George Harris was a passenger seated in the rear third row of a 2004 Chevy Ventura van when he was returning home from work at Union Pacific Railroad with five others in his carpool. It was July 10, 2009, — a Friday during evening rush hour — and the van was traveling southbound on the Dan Ryan Expressway (Interstate 90/94) in the local lanes just north of 63rd Street. The van came to a standstill in traffic.
At about 4:36 p.m., just before the split with the Skyway entrance, the van was in the third lane from the left. The two left lanes were for entering the Skyway entrance, 1,200 feet ahead.
The defendant Nicolas Nieves had been traveling behind the van while driving a flatbed tow truck carrying two vehicles.
When Mr. Nieves saw that the traffic had stopped in front of him in lane 3, he chose to move to the lane on his left, which would have been lane 2. He wanted to jump in front of lane 3 traffic. His plan was to re-enter lane 3 before the Skyway split.
Mr. Nieves sped up, increasing his speed to about 48 mph in order to change to lane 2 where the traffic was moving fast. As he started to move to his left into lane 2, he claimed that a “dark car” jumped from lane 3 behind him to lane 2 and then sped up beside him forcing him to change his mind about his lane change. As he straightened his truck in lane 3 he saw the stopped van in front of him and hit his brakes. He was unable to stop in time and crashed into the rear-end of the van in which Mr. Harris was riding.
The force of the impact left the Nieves tow truck embedded in the back of the van by a 3.5-foot intrusion. The third row of the van disappeared leaving Mr. Harris pinned between the hood of the tow truck and the roof of the van, severely injured and gasping for air.
Mr. Harris, 40, was taken to Christ Hospital where he was diagnosed with a cervical spine subluxation at the C-1 level of his neck, which was described by the trauma surgeon as an “internal decapitation.” He also suffered a comminuted fracture of the left fibula, a broken rib, fractured clavicle, fractured hip wing at S-1, and bilateral transverse fractures at the C-3 level of his neck.
Mr. Harris died five hours later. He was survived by his wife and two children. He was a union machinist for the Union Pacific Railroad.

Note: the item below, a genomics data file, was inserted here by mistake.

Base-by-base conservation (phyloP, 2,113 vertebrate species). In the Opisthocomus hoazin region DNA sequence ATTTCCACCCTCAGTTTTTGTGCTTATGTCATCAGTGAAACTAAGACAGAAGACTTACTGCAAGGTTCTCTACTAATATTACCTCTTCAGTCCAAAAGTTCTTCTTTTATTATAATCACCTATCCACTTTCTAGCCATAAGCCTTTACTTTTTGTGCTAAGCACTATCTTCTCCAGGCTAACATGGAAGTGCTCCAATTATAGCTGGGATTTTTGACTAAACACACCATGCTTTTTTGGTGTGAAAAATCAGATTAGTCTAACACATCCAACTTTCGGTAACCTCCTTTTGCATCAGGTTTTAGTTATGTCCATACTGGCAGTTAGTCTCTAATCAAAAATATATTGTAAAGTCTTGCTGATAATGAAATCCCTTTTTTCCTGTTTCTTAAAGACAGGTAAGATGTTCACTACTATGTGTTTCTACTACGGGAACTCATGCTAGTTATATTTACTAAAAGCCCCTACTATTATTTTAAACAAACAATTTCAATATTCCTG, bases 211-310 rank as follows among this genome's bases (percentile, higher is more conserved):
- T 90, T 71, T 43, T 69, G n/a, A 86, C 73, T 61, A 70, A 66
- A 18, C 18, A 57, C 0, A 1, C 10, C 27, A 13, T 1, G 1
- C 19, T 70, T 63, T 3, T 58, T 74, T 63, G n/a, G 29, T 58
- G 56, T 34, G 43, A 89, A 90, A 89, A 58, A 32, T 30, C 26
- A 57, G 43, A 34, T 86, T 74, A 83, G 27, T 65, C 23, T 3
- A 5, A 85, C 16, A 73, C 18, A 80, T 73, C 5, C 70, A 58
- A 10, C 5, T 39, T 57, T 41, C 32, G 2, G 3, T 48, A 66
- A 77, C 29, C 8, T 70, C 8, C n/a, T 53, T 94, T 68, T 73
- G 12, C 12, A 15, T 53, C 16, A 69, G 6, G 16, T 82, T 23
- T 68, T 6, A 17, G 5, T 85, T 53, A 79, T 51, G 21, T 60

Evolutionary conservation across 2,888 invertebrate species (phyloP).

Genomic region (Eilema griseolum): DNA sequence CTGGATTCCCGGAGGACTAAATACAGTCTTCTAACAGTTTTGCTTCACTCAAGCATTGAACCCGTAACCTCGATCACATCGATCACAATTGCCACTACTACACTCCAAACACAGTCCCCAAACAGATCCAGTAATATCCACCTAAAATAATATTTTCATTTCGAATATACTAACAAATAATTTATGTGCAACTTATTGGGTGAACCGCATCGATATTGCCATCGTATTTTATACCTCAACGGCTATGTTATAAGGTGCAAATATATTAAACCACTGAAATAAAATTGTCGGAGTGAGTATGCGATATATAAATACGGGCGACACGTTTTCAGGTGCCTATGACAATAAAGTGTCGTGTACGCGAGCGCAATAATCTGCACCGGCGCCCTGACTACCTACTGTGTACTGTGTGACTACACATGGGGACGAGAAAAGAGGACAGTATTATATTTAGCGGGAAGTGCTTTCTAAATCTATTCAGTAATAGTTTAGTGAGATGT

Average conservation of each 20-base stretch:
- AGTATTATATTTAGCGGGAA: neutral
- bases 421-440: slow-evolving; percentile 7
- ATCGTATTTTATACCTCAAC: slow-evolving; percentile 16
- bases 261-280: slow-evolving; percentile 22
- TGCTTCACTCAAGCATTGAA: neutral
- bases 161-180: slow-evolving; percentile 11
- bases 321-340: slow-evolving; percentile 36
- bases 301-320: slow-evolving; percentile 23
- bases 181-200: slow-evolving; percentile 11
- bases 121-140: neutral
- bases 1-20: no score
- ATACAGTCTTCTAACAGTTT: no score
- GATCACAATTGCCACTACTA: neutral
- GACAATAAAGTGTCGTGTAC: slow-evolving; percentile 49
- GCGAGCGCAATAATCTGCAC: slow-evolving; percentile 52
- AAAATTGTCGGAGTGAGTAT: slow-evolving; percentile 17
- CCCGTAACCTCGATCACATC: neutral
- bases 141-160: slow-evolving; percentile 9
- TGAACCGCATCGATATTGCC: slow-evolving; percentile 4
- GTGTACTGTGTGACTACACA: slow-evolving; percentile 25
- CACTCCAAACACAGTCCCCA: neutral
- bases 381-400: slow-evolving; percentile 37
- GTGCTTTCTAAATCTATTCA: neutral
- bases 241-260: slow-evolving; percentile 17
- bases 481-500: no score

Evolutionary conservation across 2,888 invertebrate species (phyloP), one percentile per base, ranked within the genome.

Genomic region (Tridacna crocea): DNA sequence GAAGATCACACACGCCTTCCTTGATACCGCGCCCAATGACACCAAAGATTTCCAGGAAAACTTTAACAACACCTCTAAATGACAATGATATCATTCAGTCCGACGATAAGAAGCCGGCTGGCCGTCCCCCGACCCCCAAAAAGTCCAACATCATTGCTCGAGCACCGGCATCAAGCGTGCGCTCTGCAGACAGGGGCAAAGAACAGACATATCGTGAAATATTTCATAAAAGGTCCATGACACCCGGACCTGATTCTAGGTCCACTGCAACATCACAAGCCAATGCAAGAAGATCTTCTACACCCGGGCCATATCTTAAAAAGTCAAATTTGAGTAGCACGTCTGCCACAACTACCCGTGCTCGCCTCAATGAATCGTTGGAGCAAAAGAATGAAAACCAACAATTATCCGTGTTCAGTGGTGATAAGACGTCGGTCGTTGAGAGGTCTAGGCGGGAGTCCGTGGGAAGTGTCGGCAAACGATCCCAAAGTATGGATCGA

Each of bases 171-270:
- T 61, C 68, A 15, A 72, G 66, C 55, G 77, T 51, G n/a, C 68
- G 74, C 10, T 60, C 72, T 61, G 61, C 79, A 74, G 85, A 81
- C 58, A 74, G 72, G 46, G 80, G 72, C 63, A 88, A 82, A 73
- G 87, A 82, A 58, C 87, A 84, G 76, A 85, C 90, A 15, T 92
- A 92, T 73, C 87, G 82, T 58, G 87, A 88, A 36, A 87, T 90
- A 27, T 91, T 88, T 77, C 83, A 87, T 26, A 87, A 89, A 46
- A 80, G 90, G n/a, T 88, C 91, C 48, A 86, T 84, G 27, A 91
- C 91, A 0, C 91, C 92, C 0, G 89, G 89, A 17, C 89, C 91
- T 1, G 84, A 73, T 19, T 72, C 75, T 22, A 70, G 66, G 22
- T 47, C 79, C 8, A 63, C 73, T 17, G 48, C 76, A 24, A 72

At trial, it was proven that Mr. Nieves was acting in the scope of his employment and/or agency with the corporate defendant when he drove too fast for conditions, attempted an improper lane change, and failed to maintain a proper distance from the van ahead.
An accident reconstruction expert for the Harris family testified that Mr. Nieves’ speed was approximately 25 mph at the impact. Plaintiff’s attorney reported that the defendants admitted agency as to defendant United. This resulted in the dismissal of the negligent entrustment claim against United, as that claim would have enabled the plaintiff to produce evidence of Mr. Nieves’s negative driving history.
The defendants argued that Mr. Nieves’s attempted lane change was lawful, the driver of the unidentified dark car who cut him off was the sole proximate cause of the crash, and that the dark car was visible in post-occurrence scene photos.
Because of this crash, there were 9 personal injury claims, including 4 consolidated lawsuits. All the other claims and lawsuits settled prior to this trial, including a $14 million settlement with another van passenger who was rendered a T-4 paraplegic.
The attorneys for the Estate of Harris were James D. Montgomery, Jr. and John K. Kennedy. The demand before the trial was $6.9 million. At trial, counsel for plaintiff asked the jury for a verdict of $18.8 million. The offer made by the defendants before the start of the trial was reported to be $4 to $5 million.
The jury’s verdict of $7,365,000 versus all of the defendants was made up of the following damages:
$1,250,000 for past and future loss of economic support;
$165,000 for past and future loss of household services;
$450,000 for grief and sorrow for next of kin;
$4,500,000 for past and future loss of society;
$1,000,000 for survival/conscious pain and suffering.
In this case, the jury was asked two separate questions. One question was, “Was defendant Nicolas Nieves negligent in one or more of the ways claimed by the plaintiff as stated to you in these instructions?” The jury’s answer was “Yes.” The second question was: “Was the negligence of Nicolas Nieves a proximate cause of George Harris’s injuries and death?” Again, the jury’s answer was “Yes.”
Estate of George F. Harris, Jr., deceased v. United Road Towing, Inc., E&R Towing & Garage, Inc., Nicolas Nieves; 09 L 8841 (Cook County).
Kreisman Law Offices has been handling automobile and truck accident cases for more than 37 years in and around Chicago, Cook County and its surrounding areas, including Lemont, Chicago (Logan Square), Chicago (Edgebrook), Bensenville, Rolling Meadows, Palatine, Chicago (Archer Heights), Countryside, Western Springs, Burr Ridge, Palos Heights, Calumet City and Chicago (Burnside), Ill.
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